In 2000, the fledgling SHoP/Sharples Holden Pasquarelli became the first winner of the Young Architects Program competition. A cedar-lath pavilion was the centerpiece of an ensemble that also comprised all the major elements that have become program signatures: cool water for wading and mist, shaded lounges, and open areas sympathetic to crowds and dance music. Gregg Pasquarelli recalls the six weeks of design and construction, followed by the two-month exhibition, as a sweet dream that ended too soon. His one regret? "We should have taken more pictures."
The very next year, Lindy Roy's firm, Roy Co., included a photomural of a tidal wave alongside a matrix of wall-mounted box fans that would have done a Target visual-merchandising team proud. The subsequent winner, Massie Architecture, transformed the courtyard by inserting a ribbonlike pergola of quotidian white PVC tubing, closely spaced to filter the summer sun. These early architectural adventures and the ones that followed won consistent notice from critics looking for new ideas and new faces, valuable snapshots of the next generation.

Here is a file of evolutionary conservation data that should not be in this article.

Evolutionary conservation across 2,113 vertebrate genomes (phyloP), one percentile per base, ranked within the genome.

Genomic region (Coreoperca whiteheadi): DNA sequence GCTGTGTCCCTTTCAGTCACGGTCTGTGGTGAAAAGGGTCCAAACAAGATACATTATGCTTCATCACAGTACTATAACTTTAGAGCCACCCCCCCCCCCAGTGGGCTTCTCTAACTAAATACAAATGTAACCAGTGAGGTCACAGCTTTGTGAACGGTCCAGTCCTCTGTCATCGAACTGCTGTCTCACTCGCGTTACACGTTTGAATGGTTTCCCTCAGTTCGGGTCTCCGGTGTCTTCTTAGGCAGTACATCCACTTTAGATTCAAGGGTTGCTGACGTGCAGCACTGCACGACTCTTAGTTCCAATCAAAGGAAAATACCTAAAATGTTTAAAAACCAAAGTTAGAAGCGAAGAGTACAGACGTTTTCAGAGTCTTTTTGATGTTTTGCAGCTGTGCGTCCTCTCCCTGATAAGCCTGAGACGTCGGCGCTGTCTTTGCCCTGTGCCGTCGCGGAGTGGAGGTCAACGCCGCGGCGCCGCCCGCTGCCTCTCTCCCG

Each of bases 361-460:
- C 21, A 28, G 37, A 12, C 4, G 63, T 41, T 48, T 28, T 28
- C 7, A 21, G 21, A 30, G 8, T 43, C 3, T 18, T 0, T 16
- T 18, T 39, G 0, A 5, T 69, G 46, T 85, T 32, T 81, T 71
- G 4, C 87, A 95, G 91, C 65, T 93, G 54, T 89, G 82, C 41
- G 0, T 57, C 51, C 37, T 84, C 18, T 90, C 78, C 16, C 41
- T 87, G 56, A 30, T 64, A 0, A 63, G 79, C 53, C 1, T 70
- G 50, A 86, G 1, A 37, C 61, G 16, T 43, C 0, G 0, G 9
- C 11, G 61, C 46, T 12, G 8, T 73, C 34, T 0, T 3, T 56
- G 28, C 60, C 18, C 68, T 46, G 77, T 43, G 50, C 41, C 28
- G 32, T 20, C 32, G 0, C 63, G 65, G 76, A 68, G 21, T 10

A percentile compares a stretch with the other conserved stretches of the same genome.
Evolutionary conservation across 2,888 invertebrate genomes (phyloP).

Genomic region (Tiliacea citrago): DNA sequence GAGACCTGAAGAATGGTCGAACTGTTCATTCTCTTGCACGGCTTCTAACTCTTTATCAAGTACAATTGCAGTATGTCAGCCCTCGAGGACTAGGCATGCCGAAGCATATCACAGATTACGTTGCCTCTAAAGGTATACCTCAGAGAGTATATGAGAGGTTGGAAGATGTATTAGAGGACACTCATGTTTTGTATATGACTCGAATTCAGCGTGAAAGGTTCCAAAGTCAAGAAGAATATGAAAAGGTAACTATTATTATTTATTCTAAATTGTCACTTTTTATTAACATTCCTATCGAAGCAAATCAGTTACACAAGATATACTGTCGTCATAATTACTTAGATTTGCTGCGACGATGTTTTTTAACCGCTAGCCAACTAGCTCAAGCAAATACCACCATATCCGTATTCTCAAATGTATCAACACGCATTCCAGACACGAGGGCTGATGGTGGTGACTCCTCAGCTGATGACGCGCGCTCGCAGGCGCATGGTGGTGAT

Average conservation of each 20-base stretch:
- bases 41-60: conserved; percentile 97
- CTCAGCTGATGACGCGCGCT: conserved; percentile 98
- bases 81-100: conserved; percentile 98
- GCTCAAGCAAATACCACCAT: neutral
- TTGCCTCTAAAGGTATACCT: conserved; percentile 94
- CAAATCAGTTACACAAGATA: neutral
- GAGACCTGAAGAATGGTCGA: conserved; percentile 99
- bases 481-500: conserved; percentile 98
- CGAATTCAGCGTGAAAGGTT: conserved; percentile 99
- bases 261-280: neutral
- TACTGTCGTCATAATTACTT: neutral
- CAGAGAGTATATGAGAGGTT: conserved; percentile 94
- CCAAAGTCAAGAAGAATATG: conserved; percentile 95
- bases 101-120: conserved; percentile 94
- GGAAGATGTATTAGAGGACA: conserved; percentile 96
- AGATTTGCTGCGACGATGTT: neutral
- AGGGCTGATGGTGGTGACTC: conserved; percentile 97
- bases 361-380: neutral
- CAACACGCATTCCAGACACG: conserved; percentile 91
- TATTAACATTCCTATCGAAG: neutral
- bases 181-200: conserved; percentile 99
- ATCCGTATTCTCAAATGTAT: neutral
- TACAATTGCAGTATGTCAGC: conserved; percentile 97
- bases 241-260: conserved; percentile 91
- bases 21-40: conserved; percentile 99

The cedar pavilion and wading pool from the inaugural Young Architects Program winner, SHoP/Sharples Holden Pasquarelli's Dunescape, 2000. Photo Eileen Costa, P.S. 1 Contemporary Art Center.
SHoP's scheme was an influential outing for the firm's nascent brand of digital design—what was then called blob architecture—because the life-size, three-dimensional installation proved "more interesting than what had been seen on the computer screen," Pasquarelli argues. Credit MoMA's publicity machine with spreading the word far and wide, too. "It's one of the reasons we grew into a 75-person firm," he says bluntly. To this day, he reports, he's "both shocked and quite flattered" by the student copies that he and his partners encounter while reviewing work in schools around the U.S.